HR Headline Roundup for June 17-21, 2019

Top 10 Topics Mayors Are Buzzing About in 2019, National League of Cities

From this list, recreational marijuana, civic engagement and social media have the most direct relevance to human resources. Other topics like ridesharing, solar power and education will affect everyone.

Analysis: U.S. Companies Are Overpaying for Talent, Gartner

The most eye-opening finding from Gartner’s 1Q19 Global Talent Monitor is “U.S. employees only expect about a 10 percent salary increase to switch employers, while companies are offering average compensation increases around 15 percent.”

OPM Issues Reskilling Toolkit, Federal News Network

The federal HR agency in May released its Reskilling Toolkit: Accelerating the Gears of Transformation with the intent of ensuring government employees can get the most out of AI, robotic process automation and other cutting-edge technologies that are changing the ways many jobs are performed.

Is Your Organization New Dad-Friendly?, HR Technologist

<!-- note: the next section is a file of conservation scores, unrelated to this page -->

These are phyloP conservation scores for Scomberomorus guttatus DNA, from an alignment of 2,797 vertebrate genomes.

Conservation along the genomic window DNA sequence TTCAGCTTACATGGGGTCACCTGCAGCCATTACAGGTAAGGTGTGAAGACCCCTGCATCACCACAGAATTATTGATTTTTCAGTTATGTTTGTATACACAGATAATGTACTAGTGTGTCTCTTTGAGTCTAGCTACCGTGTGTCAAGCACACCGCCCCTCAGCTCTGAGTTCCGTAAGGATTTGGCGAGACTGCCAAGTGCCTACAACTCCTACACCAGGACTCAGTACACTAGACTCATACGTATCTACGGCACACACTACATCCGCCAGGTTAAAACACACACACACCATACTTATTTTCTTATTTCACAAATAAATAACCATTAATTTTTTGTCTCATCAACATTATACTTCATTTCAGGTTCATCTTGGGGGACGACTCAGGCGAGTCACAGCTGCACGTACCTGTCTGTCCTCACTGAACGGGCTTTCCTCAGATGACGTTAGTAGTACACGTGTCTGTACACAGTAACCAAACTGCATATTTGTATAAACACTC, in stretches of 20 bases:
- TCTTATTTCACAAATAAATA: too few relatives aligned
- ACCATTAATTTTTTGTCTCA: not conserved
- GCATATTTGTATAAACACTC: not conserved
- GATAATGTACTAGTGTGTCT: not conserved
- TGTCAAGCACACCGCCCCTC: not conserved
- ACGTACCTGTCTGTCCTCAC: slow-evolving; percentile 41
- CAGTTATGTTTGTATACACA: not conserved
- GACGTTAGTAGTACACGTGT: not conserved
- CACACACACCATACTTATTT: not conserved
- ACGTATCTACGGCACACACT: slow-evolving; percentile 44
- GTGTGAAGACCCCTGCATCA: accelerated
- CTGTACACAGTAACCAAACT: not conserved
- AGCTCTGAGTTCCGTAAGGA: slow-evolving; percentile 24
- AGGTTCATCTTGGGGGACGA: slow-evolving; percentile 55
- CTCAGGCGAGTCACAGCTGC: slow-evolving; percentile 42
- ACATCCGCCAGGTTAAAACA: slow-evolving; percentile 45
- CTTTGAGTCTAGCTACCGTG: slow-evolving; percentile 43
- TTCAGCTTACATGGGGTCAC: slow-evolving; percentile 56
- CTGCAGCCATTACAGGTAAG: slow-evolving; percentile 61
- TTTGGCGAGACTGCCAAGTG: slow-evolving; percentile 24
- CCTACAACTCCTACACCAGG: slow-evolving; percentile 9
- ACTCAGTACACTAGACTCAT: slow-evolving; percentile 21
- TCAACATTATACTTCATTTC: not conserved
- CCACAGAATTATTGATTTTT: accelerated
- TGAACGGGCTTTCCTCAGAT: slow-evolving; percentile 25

Formalizing paternity leave policies and expanding work-from-home options top the to-do list for employers that want to accommodate fathers of newborns and newly adoptive fathers.

Opioid Prescriptions Drop Sharply Among Calif. State Workers, Kaiser Health News

As reported by CalPERS, “The number of new users who were prescribed large doses dropped 85 percent in the first half of 2018 compared with the same period in 2017, while new users prescribed more than a week’s supply dropped 73 percent.” The retirement system has worked for more than a decade to curb opioid prescribing, and similar efforts are being undertaken in Maine, Massachusetts and Nebraska.

No One Sure if Paying $600K to Ransomware Attackers Will Restore Riviera Beach’s Data, Palm Beach Post

Two days after the city council unanimously approved a payment of 65 bitcoins (that day worth $592,000), City Hall, Port Center, finance department and water utility pump station computer systems remained partially offline. In addition to the ransom negotiated by the city’s insurance company with still-unnamed hackers, the council agreed to pay a $25,000 deductible and to spend $941,000 to purchase 310 new desktops, 90 laptops and other computer hardware. Within the past year, ransomware attacks have struck nearly 100 U.S. municipalities, including Atlanta; Baltimore; Albany, N.Y.; Greenville, N.C.; Imperial County, Calif.; Cleveland, Ohio; Augusta, Maine; Lynn, Mass.; Cartersville, Ga.; and Stuart, Fla.

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